The Significance of the PFMIs

This is the second in a series of articles on PFMIs.

In response to the Global Financial Crisis of 2007-2009, the G20 countries developed a series of public policy initiatives in order to reorder and de-risk the world’s financial system. As initially announced in the 2009 Pittsburgh Declaration by the heads of those 20 governments, a key element focused on solidifying post-trade market infrastructures, themselves a central focus of Thomas Murray’s work since the company’s founding in 1994.

It must be noted that financial market infrastructures functioned well throughout that crisis; the attention given to them by G20, and the Financial Stability Board which serves as its central secretariat, was largely focused on making them more professional, and giving them rigorous global standards in the form of common principles. The back and middle office came forward into the light of public view for the first time. The systems and ways of working, which had usually been cobbled together to meet historic needs in different market contexts, have been given a similar direction for their development. There was a first true sense of global commonality.

Drafting for the Principles of Financial Markets Infrastructures began in 2011, with Thomas Murray an active party in commenting on the public texts. In April 2012, CPMI-IOSCO published the final result, a set of 24 high-level principles which set minimum recommended standards for the operations of central securities depositories (CSDs), securities settlement systems (SSSs), central counterparties (CCPs), payment systems (PSs), and trade repositories (TRs). FMIs are expected to undertake self-assessments to gauge their level of observance of the PFMIs every two years, or when proposing important new services, changes to risk controls, or when other material changes are made to their IT systems or operating environment.

Critically, the central bankers’ organization, the Bank for International Settlements’ Committee on Payments and Markets Infrastructures (CPMI) joined the capital markets authorities’ global association, the International Organization of Securities Commissions (IOSCO) to oversee these global standards. Their collaboration was unprecedented in its extent, and all the more effective for it, in recognition of the banks’ growing immersion in capital markets activities. CPMI-IOSCO as a joint force was given meaning and effect.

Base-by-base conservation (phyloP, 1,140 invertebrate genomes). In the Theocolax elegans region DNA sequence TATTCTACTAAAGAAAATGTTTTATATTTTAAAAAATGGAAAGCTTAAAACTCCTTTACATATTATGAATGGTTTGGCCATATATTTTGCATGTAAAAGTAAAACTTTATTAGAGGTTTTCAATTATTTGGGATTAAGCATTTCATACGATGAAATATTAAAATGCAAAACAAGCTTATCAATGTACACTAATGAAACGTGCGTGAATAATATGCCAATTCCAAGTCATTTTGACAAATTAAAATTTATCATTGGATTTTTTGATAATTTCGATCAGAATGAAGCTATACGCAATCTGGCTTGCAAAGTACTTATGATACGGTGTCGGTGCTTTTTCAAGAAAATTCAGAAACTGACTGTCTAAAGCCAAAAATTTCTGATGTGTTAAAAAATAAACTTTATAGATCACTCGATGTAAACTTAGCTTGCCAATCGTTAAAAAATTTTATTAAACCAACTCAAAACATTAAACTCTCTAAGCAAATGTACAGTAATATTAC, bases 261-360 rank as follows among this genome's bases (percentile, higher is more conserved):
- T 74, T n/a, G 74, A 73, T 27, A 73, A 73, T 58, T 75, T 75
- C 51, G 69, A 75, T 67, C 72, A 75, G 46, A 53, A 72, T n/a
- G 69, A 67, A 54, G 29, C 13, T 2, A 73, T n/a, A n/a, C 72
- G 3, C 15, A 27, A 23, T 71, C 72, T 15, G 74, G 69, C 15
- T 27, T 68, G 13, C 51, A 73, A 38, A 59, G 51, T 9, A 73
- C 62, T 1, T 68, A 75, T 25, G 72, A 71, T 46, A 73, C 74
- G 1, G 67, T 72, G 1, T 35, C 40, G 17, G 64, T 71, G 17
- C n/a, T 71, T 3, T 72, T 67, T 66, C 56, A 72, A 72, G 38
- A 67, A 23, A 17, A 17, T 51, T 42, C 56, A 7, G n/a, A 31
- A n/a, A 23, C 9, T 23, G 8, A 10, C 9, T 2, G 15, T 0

Five years on, these are no longer early days: many of the FMIs have not been meeting this public commitment to share their self-assessments with the market, and to make them easily accessible for investors as well as the oversight bodies in their jurisdictions. Conducting the self-assessments is expensive in time and resources, and many smaller market FMIs struggle to complete the exercise. Although over 50% (see below) of FMIs have concluded and published their self-assessments, many more have completed them but keep them unpublished for various reasons. Some have chosen not to publish until identified gaps have been remediated, which is hardly in the spirit of transparency of risks promoted by the principles. The intention of the G20, was to instil some discipline; competition, pride, and legal and regulatory obligations between markets to move the infrastructures ahead. However, because local regulators have applied the principles to varying degrees within their markets, we have the adoption of common standards being accomplished at different speeds from rapid, all the way down to a slow creep.